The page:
Centenary of the October Bolshevik Revolution - The oppressed need another October!
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November (Gregorian calendar Nov 7th/ Julian calendar Oct 25th) this year marks the 100 anniversary of the October Bolshevik Revolution that took place in Russia. This momentous historical event was the first time workers and peasants overthrew the exploitative power of the capitalist class and took state power completely into their own hands.
Imperialism world-wide trembled with fear because the bourgeoisie was annihilated by an armed revolution that was led by a communist party. Through the Soviets (Councils) of Workers, Peasants and Soldiers a dictatorship of the proletariat was established.
In other words a democracy for the working class emerged, whereas the bourgeoisie's 'democratic right' to exploit and oppress workers came to an end. One sixth of the world was liberated from the rule of - capital, one sixth of the world broke free from the imperialist exploitation system and one sixth of the world created socialism.
Under the Union of Soviet Socialist Republics the means of production were run for and by the working class. However the Soviet revolution had to withstand a violent civil-war against counter-revolutionary forces backed directly by imperialist states of Europe, United States and Japan.
This took a tremendous toll on the first socialist state. Nevertheless it survived because it had the active support of the overwhelming majority of workers, peasants and soldiers in Russia, guided by a tried and tested Bolshevik (Communist) Party that had deep connections with the labouring masses.
Why did the October Revolution Happen?
The October Revolution was the result of the terrible devastation wreaked on soldiers at the front and labouring masses at home during the First World War. This war was an imperialist struggle between the two rival powers, the Anglo-French-Russian and the Austro-German who were determined to conquer each others markets, resources and labour, for a territorial division of the world as a result of capitalism's unfolding contradictions of economic expansion.
The horrors of war had revolutionized soldiers and the shortages and inflation had done the same to the workers and peasants. Towards the end of 1917 the push to overthrow the bankrupt Tsarist and bourgeois state had swelled support amongst the overwhelming majority of the working class, poor peasants and soldiers, who were thirsting for a better livelihood, land and peace.
From February to October 1917 the Bolsheviks carried out a consistent policy of isolating political parties that wanted to compromise with the Tsarist Duma in the February Revolution and with the Provisional Government in the October Revolution. The Bolshevik Party had only small support in the Soviets at the start of 1917 but it grew as it unwaveringly opposed bankrupt policies of continuing the war, first by the Duma and later by the Provisional Government, calling for "Land, peace and bread" and "All power to the Soviets".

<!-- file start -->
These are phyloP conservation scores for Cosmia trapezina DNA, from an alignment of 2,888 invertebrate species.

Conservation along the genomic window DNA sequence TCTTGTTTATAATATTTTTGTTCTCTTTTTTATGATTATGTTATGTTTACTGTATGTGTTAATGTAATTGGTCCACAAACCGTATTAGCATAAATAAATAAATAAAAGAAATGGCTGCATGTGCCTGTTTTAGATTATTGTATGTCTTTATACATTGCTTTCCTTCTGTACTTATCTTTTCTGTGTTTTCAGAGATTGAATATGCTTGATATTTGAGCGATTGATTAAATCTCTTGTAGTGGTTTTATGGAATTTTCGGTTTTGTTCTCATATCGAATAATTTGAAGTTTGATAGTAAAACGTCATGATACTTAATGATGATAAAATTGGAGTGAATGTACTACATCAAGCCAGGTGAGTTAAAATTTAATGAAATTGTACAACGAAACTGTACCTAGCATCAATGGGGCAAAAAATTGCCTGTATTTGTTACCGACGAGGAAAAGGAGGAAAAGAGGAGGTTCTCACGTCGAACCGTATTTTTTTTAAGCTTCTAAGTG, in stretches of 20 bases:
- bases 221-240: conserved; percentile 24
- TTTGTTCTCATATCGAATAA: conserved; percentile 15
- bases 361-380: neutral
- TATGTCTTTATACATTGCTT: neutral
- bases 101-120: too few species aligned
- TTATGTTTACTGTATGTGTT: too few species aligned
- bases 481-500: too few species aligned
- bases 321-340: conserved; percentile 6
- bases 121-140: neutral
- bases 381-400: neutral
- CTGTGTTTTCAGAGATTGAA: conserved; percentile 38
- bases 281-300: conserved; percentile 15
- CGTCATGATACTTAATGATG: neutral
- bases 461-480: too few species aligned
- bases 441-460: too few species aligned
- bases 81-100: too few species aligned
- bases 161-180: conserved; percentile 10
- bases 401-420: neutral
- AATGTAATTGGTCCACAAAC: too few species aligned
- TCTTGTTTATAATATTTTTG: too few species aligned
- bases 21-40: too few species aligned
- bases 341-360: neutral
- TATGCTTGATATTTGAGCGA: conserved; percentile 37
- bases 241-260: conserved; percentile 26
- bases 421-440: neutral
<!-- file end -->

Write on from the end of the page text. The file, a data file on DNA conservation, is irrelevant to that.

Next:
Through uncompromising political agitation the Bolsheviks continually isolated and condemned those parties that compromised with and supported the Duma (bourgeois parties such as the Kadets) and the Provisional Government (social democratic parties such as the Socialist Revolutionaries and Mensheviks). These parties supported a 'capitalist democracy' continuing the war and opposed a socialist revolution, in effect becoming enemies of the revolution.
Bolsheviks by October had hundreds of thousands of worker-members and a solid majority within the Soviets. Support from within the army and the navy enabled them to set up the Petrograd Military Revolutionary Committee that successfully carried out the October uprising.
The October Revolution was an inspiration to working classes in other countries and later insurrections occurred in Germany and Hungary. Unfortunately these revolts were crushed by far stronger bourgeois forces whose control of the state and armed forces had not weakened enough from the First World War.
Uneven development and Class Struggle
"Uneven economic and political development,” said Lenin, “ is an absolute law of capitalism..." as a result of which revolutions successfully breaking out in other countries is not always guaranteed.
Socialism in the Soviet Union survived and was later joined by Eastern European countries, China, Cuba, Vietnam etc after the Second World War. Regrettably Imperialism did not collapse despite its defeat at the hands of the October Revolution and successes of other peoples' revolutions.
In fact imperialism recovered ground with the help of revisionists, opportunists and bourgeois-aspiring technocrats within the Soviet Union and China who overturned socialism and reintroduced capitalism. This left the world's working classes severely weakened and demoralised; nevertheless, it confirmed Mao's point that 'class struggle continues throughout socialism'.
However imperialism's and capitalism's own contradictions have not gone away. It is an inherently unstable mode of production that immiserates its working class and is predisposed to fight wars of hegemony.
That is why the oppressed in the world will inevitably have to carry out two, three and more Octobers!
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